The Carolina Hurricanes became the Carolina Giant Killers late Wednesday night when they defeated the defending Stanley Cup champions, the Washington Capitals, by a score of 4 to 3 in double overtime and completed one of the most remarkable series the National Hockey League has ever seen.

In one of the longest hockey games in Stanley Cup playoff history, the Canes took game seven in the best-of-seven series, sending the defending champions home in the first round.

The game that started at 7:30 p.m. lasted nearly until midnight despite the fact that early in game seven the Capitals took a 3-1 lead and looked very much like they would be sending the Hurricanes home – just as everyone predicted before the series started.  However, the Hurricanes, who barely even made the playoffs this year – and hadn’t made it into the playoffs in a decade – battled it out, kept the game close and tied the score at 3-3, sending the game into overtime.

In the second overtime period, the Canes dominated, with shot after shot time and time again – appearing much more energetic than the Capitals, a team that only had a half dozen shots on goal in the two overtime periods.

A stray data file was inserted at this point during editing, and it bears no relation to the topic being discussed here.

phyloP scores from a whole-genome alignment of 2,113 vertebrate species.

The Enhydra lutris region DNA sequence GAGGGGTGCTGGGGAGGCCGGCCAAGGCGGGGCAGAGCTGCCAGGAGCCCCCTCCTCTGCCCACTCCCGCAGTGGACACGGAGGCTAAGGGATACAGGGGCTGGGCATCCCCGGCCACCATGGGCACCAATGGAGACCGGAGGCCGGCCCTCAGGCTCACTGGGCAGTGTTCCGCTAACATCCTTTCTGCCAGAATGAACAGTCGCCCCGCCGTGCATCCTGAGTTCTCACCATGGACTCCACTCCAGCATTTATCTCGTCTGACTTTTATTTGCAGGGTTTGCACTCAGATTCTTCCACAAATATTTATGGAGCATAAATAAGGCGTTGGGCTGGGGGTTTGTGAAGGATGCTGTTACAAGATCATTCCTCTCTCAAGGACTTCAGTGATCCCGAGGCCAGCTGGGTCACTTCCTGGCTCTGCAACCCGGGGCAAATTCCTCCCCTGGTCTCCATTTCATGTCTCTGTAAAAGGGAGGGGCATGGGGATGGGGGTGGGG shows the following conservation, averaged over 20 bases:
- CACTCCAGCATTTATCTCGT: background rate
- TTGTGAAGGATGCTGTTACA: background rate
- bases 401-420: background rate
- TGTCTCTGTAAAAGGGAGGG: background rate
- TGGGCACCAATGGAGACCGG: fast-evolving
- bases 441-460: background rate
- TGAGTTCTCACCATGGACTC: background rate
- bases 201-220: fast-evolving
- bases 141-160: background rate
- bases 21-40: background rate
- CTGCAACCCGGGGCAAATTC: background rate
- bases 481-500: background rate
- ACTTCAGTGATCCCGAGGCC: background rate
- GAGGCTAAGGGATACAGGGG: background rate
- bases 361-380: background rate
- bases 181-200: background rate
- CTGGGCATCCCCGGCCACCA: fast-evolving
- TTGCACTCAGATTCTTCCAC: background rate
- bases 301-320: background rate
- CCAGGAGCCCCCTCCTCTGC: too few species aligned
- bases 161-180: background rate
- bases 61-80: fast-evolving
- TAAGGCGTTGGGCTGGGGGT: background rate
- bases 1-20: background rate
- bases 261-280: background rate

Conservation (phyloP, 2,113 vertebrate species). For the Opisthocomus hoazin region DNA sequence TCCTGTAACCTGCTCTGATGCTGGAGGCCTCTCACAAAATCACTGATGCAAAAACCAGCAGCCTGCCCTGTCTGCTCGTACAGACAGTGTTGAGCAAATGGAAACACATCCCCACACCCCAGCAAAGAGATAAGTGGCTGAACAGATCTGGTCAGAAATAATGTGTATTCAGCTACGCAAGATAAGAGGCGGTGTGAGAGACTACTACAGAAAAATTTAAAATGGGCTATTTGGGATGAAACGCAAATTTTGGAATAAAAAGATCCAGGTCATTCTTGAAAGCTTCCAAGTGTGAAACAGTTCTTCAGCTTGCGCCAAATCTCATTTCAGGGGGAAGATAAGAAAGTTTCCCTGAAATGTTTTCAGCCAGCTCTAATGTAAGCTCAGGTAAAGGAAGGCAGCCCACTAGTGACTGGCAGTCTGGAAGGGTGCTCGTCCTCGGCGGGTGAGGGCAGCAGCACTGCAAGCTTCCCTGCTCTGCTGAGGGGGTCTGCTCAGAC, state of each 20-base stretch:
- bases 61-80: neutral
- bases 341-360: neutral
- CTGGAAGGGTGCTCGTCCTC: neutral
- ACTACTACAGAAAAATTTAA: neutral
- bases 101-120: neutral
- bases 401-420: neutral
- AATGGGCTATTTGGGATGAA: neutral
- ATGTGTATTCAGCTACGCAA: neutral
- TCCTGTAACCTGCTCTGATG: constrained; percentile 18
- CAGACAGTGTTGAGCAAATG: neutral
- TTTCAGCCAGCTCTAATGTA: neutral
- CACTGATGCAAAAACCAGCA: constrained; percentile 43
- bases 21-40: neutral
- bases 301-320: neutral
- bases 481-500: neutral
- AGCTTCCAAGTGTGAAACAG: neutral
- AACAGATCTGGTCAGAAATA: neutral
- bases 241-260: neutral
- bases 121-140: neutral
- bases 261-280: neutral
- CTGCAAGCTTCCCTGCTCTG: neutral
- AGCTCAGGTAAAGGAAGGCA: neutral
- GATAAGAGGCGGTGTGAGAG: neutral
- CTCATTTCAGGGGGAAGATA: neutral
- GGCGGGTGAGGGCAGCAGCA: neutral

Hurricanes star player Justin Williams, who launched the winning goal that was deflected into the net by teammate Brock McGinn, said after the game that, in the second overtime period, he didn’t know how much gas his team had left in the tank but he did know they were prepared to use every ounce of it.

“I can’t say enough about us answering the bell time and time again,” Williams said of the Canes team that has stunned the hockey world.

He said the win came from a strong belief in the locker room that the team could win the game and win the series.

“It’s just the belief that – we can do this,” he said.

The game delighted and surprised many local hockey fans who stayed glued to television sets Wednesday night.

One huge area hockey fan, Guilford County Chief Deputy Attorney Matt Turcola, said before the series began that he thought the Capitals would sweep the Hurricanes – or, he hedged, perhaps the Canes might win one game. That prediction of a very easy Capital’s win was shared by almost everyone who follows hockey, but the Hurricanes are now making believers out of everyone.

The Hurricanes will now move on to face the New York Islanders in the second round of the playoffs, with the first game on Friday, April 26 at 7 p.m.